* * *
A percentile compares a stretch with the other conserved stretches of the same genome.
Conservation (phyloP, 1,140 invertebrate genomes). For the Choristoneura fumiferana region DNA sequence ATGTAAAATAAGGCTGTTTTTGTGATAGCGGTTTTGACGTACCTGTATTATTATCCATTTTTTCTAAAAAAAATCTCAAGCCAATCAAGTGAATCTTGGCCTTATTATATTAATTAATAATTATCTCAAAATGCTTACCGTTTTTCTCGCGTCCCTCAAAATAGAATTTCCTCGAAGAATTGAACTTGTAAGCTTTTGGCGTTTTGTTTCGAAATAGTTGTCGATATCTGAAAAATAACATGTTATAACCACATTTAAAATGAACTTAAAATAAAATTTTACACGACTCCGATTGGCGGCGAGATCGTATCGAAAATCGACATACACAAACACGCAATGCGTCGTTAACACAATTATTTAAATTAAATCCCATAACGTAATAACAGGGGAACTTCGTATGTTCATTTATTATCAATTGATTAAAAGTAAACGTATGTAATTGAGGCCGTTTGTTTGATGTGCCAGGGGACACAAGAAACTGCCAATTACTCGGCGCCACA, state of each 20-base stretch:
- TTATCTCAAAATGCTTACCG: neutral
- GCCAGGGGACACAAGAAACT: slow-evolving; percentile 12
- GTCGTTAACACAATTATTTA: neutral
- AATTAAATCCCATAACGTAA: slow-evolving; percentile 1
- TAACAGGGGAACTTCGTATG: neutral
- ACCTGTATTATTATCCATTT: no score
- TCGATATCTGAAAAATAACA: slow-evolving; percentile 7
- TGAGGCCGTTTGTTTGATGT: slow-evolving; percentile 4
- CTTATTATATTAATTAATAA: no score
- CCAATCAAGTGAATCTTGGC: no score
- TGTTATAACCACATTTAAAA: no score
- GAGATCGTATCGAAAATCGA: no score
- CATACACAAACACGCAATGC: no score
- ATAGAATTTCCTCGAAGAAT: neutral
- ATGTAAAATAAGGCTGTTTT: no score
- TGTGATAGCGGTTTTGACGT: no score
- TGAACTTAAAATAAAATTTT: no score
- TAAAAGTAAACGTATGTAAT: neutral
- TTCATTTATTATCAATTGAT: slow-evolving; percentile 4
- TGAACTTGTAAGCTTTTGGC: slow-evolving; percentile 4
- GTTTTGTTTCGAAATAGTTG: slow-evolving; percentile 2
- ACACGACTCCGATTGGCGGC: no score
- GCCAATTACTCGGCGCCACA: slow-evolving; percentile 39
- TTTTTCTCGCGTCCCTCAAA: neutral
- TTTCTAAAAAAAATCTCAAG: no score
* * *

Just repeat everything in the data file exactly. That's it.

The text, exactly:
A percentile compares a stretch with the other conserved stretches of the same genome.
Conservation (phyloP, 1,140 invertebrate genomes). For the Choristoneura fumiferana region DNA sequence ATGTAAAATAAGGCTGTTTTTGTGATAGCGGTTTTGACGTACCTGTATTATTATCCATTTTTTCTAAAAAAAATCTCAAGCCAATCAAGTGAATCTTGGCCTTATTATATTAATTAATAATTATCTCAAAATGCTTACCGTTTTTCTCGCGTCCCTCAAAATAGAATTTCCTCGAAGAATTGAACTTGTAAGCTTTTGGCGTTTTGTTTCGAAATAGTTGTCGATATCTGAAAAATAACATGTTATAACCACATTTAAAATGAACTTAAAATAAAATTTTACACGACTCCGATTGGCGGCGAGATCGTATCGAAAATCGACATACACAAACACGCAATGCGTCGTTAACACAATTATTTAAATTAAATCCCATAACGTAATAACAGGGGAACTTCGTATGTTCATTTATTATCAATTGATTAAAAGTAAACGTATGTAATTGAGGCCGTTTGTTTGATGTGCCAGGGGACACAAGAAACTGCCAATTACTCGGCGCCACA, state of each 20-base stretch:
- TTATCTCAAAATGCTTACCG: neutral
- GCCAGGGGACACAAGAAACT: slow-evolving; percentile 12
- GTCGTTAACACAATTATTTA: neutral
- AATTAAATCCCATAACGTAA: slow-evolving; percentile 1
- TAACAGGGGAACTTCGTATG: neutral
- ACCTGTATTATTATCCATTT: no score
- TCGATATCTGAAAAATAACA: slow-evolving; percentile 7
- TGAGGCCGTTTGTTTGATGT: slow-evolving; percentile 4
- CTTATTATATTAATTAATAA: no score
- CCAATCAAGTGAATCTTGGC: no score
- TGTTATAACCACATTTAAAA: no score
- GAGATCGTATCGAAAATCGA: no score
- CATACACAAACACGCAATGC: no score
- ATAGAATTTCCTCGAAGAAT: neutral
- ATGTAAAATAAGGCTGTTTT: no score
- TGTGATAGCGGTTTTGACGT: no score
- TGAACTTAAAATAAAATTTT: no score
- TAAAAGTAAACGTATGTAAT: neutral
- TTCATTTATTATCAATTGAT: slow-evolving; percentile 4
- TGAACTTGTAAGCTTTTGGC: slow-evolving; percentile 4
- GTTTTGTTTCGAAATAGTTG: slow-evolving; percentile 2
- ACACGACTCCGATTGGCGGC: no score
- GCCAATTACTCGGCGCCACA: slow-evolving; percentile 39
- TTTTTCTCGCGTCCCTCAAA: neutral
- TTTCTAAAAAAAATCTCAAG: no score